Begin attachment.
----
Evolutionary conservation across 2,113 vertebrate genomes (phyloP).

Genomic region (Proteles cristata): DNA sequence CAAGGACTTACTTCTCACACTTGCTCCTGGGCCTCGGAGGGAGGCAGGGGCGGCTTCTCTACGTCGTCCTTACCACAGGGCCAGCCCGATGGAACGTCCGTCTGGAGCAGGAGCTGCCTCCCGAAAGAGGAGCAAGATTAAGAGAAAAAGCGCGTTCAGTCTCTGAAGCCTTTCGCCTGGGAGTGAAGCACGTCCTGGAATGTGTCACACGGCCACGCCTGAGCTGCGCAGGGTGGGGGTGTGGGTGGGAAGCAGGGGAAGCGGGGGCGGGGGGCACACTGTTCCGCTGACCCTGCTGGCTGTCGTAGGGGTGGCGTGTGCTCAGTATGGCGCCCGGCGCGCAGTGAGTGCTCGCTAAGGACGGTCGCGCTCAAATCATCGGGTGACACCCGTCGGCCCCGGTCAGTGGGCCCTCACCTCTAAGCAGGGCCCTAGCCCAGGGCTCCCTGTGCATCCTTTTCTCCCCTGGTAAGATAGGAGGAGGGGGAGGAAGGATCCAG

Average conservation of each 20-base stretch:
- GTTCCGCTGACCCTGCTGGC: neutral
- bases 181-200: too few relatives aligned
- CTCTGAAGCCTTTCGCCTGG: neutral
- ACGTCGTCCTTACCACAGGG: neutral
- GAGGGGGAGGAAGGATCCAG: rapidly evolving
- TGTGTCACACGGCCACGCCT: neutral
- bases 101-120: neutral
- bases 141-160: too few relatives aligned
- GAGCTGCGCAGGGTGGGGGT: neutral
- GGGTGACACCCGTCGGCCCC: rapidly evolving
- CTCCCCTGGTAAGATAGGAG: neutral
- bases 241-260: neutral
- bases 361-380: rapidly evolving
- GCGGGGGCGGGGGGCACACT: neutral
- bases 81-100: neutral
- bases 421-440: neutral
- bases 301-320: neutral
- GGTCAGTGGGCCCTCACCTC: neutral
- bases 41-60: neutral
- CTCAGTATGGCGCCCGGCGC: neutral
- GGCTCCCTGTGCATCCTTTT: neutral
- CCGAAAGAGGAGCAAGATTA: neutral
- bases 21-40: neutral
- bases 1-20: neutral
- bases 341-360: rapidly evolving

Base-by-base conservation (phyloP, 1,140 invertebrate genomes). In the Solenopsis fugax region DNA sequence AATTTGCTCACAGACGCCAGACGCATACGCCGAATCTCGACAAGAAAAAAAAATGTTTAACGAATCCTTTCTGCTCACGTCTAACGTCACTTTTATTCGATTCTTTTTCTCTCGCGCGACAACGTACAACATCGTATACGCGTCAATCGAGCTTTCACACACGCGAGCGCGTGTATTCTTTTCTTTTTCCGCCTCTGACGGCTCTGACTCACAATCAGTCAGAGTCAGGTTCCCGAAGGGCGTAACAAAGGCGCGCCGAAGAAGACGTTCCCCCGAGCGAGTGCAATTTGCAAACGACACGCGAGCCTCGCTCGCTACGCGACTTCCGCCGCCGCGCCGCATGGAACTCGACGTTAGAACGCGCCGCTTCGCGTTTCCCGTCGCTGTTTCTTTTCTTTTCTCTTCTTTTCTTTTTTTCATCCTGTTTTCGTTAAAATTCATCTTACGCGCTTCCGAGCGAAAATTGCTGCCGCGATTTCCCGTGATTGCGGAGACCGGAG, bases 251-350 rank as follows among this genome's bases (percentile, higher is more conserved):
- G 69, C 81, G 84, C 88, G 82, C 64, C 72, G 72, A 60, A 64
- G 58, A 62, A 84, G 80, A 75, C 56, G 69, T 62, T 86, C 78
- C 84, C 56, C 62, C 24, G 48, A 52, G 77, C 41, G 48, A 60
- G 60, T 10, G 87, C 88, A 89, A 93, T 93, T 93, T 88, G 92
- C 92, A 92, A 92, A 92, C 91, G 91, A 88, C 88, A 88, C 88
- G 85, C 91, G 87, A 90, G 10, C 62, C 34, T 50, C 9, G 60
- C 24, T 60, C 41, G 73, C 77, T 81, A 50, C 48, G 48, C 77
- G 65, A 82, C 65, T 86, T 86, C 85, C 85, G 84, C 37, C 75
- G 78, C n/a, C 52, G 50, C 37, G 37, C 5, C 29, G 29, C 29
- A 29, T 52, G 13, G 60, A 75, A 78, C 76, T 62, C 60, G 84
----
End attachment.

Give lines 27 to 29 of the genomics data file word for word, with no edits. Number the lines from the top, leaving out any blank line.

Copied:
- bases 1-20: neutral
- bases 341-360: rapidly evolving

Base-by-base conservation (phyloP, 1,140 invertebrate genomes). In the Solenopsis fugax region DNA sequence AATTTGCTCACAGACGCCAGACGCATACGCCGAATCTCGACAAGAAAAAAAAATGTTTAACGAATCCTTTCTGCTCACGTCTAACGTCACTTTTATTCGATTCTTTTTCTCTCGCGCGACAACGTACAACATCGTATACGCGTCAATCGAGCTTTCACACACGCGAGCGCGTGTATTCTTTTCTTTTTCCGCCTCTGACGGCTCTGACTCACAATCAGTCAGAGTCAGGTTCCCGAAGGGCGTAACAAAGGCGCGCCGAAGAAGACGTTCCCCCGAGCGAGTGCAATTTGCAAACGACACGCGAGCCTCGCTCGCTACGCGACTTCCGCCGCCGCGCCGCATGGAACTCGACGTTAGAACGCGCCGCTTCGCGTTTCCCGTCGCTGTTTCTTTTCTTTTCTCTTCTTTTCTTTTTTTCATCCTGTTTTCGTTAAAATTCATCTTACGCGCTTCCGAGCGAAAATTGCTGCCGCGATTTCCCGTGATTGCGGAGACCGGAG, bases 251-350 rank as follows among this genome's bases (percentile, higher is more conserved):